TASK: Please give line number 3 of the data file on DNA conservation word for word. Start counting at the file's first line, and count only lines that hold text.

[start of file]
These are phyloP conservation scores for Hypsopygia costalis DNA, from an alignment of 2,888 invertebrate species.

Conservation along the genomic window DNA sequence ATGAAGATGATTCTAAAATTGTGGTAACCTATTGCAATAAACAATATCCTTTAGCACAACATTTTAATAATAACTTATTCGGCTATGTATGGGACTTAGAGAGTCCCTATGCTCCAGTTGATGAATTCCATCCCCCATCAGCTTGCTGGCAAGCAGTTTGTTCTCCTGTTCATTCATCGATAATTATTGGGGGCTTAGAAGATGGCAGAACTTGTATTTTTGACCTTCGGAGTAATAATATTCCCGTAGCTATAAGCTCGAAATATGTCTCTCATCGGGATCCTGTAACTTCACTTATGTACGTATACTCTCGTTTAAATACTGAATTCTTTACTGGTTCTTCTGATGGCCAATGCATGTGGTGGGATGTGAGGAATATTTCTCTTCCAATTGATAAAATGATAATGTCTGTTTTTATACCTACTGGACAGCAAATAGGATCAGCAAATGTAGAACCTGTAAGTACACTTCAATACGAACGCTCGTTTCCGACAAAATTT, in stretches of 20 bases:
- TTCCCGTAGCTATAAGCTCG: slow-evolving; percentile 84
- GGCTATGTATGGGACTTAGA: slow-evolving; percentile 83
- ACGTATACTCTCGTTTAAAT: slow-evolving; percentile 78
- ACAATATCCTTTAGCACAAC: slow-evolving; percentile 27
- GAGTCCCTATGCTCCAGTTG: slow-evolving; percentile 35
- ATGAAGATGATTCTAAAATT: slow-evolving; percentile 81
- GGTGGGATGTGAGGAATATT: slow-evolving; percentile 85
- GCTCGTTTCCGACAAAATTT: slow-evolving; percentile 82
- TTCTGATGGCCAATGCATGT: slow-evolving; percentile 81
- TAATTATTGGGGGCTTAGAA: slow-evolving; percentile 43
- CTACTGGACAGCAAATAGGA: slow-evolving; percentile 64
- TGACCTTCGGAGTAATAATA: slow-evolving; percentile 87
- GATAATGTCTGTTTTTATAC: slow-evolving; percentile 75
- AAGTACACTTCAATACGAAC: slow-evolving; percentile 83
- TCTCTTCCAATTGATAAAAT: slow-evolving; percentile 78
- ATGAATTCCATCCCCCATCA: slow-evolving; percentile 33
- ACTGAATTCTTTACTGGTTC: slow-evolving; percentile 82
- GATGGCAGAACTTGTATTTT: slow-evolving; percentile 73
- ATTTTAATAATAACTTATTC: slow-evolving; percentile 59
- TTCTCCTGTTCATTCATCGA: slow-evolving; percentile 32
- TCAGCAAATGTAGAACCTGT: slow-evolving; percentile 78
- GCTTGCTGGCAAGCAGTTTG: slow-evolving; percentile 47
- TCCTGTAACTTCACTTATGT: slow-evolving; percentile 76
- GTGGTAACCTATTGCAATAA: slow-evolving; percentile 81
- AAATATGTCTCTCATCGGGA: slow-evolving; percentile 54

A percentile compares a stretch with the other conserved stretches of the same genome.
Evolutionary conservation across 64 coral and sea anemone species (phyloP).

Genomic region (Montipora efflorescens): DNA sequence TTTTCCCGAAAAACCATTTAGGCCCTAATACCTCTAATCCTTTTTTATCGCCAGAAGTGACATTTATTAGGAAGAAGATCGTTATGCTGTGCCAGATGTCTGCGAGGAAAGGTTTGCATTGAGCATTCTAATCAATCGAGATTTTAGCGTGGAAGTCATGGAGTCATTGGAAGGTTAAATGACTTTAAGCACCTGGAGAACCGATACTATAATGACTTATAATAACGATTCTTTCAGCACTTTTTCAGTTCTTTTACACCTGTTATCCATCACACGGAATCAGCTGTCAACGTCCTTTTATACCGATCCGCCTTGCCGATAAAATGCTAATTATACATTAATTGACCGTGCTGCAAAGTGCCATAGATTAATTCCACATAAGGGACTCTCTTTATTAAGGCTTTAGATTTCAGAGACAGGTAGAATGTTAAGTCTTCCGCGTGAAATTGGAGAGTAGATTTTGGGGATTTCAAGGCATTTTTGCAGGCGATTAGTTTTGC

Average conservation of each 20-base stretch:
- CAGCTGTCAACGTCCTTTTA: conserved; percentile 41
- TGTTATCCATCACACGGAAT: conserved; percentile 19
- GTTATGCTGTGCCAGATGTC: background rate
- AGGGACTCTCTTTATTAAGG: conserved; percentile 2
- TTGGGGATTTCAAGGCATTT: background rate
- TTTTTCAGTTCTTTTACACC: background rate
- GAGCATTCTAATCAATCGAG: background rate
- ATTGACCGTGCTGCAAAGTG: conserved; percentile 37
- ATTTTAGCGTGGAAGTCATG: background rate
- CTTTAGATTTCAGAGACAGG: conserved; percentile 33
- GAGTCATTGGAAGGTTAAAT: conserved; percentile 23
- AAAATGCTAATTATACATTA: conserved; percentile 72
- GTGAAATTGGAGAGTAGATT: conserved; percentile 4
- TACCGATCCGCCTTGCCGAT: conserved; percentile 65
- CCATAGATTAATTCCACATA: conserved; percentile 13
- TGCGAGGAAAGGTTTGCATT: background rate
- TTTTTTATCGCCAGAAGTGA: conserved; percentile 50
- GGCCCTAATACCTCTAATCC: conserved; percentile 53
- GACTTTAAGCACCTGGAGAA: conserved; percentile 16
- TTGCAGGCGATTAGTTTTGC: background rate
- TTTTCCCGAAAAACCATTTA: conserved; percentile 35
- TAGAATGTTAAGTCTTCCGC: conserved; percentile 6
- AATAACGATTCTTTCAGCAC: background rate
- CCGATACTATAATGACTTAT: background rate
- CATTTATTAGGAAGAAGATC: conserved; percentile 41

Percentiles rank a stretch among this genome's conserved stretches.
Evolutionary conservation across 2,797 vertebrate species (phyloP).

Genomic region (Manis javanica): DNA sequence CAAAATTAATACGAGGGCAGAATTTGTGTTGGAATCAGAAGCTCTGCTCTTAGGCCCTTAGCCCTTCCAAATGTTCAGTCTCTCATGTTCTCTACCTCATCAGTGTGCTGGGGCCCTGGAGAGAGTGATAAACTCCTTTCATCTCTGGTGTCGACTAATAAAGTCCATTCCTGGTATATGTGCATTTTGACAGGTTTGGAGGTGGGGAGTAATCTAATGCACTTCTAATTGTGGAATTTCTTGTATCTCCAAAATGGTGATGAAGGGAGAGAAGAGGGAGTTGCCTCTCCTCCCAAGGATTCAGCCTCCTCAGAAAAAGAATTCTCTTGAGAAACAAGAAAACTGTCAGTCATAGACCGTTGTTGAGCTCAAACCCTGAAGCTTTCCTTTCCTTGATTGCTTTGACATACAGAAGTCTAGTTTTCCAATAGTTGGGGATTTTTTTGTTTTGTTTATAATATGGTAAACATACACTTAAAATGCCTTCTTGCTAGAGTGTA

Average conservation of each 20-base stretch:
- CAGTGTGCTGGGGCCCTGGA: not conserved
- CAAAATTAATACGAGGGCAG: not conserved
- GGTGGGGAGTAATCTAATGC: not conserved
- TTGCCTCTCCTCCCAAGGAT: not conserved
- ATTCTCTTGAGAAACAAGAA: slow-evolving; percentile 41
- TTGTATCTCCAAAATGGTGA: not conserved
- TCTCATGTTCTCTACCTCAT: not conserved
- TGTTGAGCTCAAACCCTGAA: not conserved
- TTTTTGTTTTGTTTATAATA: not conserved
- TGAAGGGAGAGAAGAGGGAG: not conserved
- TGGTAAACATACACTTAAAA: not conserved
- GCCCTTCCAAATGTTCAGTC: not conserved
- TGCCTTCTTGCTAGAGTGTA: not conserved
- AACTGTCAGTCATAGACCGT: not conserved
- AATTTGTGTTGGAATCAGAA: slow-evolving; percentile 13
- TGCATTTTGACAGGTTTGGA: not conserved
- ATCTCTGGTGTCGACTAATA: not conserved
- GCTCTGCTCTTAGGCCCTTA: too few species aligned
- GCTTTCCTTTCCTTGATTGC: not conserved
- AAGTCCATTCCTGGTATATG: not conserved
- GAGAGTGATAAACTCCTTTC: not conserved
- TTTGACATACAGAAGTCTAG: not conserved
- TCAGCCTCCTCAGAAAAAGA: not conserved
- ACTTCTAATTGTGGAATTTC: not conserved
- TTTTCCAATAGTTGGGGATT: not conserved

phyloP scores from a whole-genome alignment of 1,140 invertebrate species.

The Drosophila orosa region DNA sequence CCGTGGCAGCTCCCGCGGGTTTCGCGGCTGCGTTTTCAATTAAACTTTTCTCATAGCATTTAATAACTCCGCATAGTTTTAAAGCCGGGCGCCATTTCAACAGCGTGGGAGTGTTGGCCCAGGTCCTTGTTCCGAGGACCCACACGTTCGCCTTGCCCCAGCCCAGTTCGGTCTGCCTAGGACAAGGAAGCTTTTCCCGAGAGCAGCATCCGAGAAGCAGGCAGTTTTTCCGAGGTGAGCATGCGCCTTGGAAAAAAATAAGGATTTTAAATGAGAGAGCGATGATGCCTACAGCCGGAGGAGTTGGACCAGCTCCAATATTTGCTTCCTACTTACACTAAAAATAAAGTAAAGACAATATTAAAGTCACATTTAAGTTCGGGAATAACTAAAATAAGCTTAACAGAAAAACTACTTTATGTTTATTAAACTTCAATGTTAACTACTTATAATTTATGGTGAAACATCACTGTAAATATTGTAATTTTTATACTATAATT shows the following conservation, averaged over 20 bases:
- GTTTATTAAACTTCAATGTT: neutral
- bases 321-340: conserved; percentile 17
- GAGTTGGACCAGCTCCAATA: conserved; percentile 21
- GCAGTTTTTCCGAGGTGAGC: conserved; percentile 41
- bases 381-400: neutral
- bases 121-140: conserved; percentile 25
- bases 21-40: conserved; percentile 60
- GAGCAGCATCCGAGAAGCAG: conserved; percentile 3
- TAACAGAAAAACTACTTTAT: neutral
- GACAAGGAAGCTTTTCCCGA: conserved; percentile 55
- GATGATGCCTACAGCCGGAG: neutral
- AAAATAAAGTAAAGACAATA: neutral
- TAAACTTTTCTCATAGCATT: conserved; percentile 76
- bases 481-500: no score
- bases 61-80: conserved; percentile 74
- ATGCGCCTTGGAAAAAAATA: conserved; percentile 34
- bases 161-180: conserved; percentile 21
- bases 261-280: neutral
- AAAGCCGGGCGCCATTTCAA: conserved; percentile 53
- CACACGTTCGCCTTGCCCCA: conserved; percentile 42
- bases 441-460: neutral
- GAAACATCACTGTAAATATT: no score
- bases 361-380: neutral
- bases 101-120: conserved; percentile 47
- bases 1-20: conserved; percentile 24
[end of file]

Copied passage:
- TTCCCGTAGCTATAAGCTCG: slow-evolving; percentile 84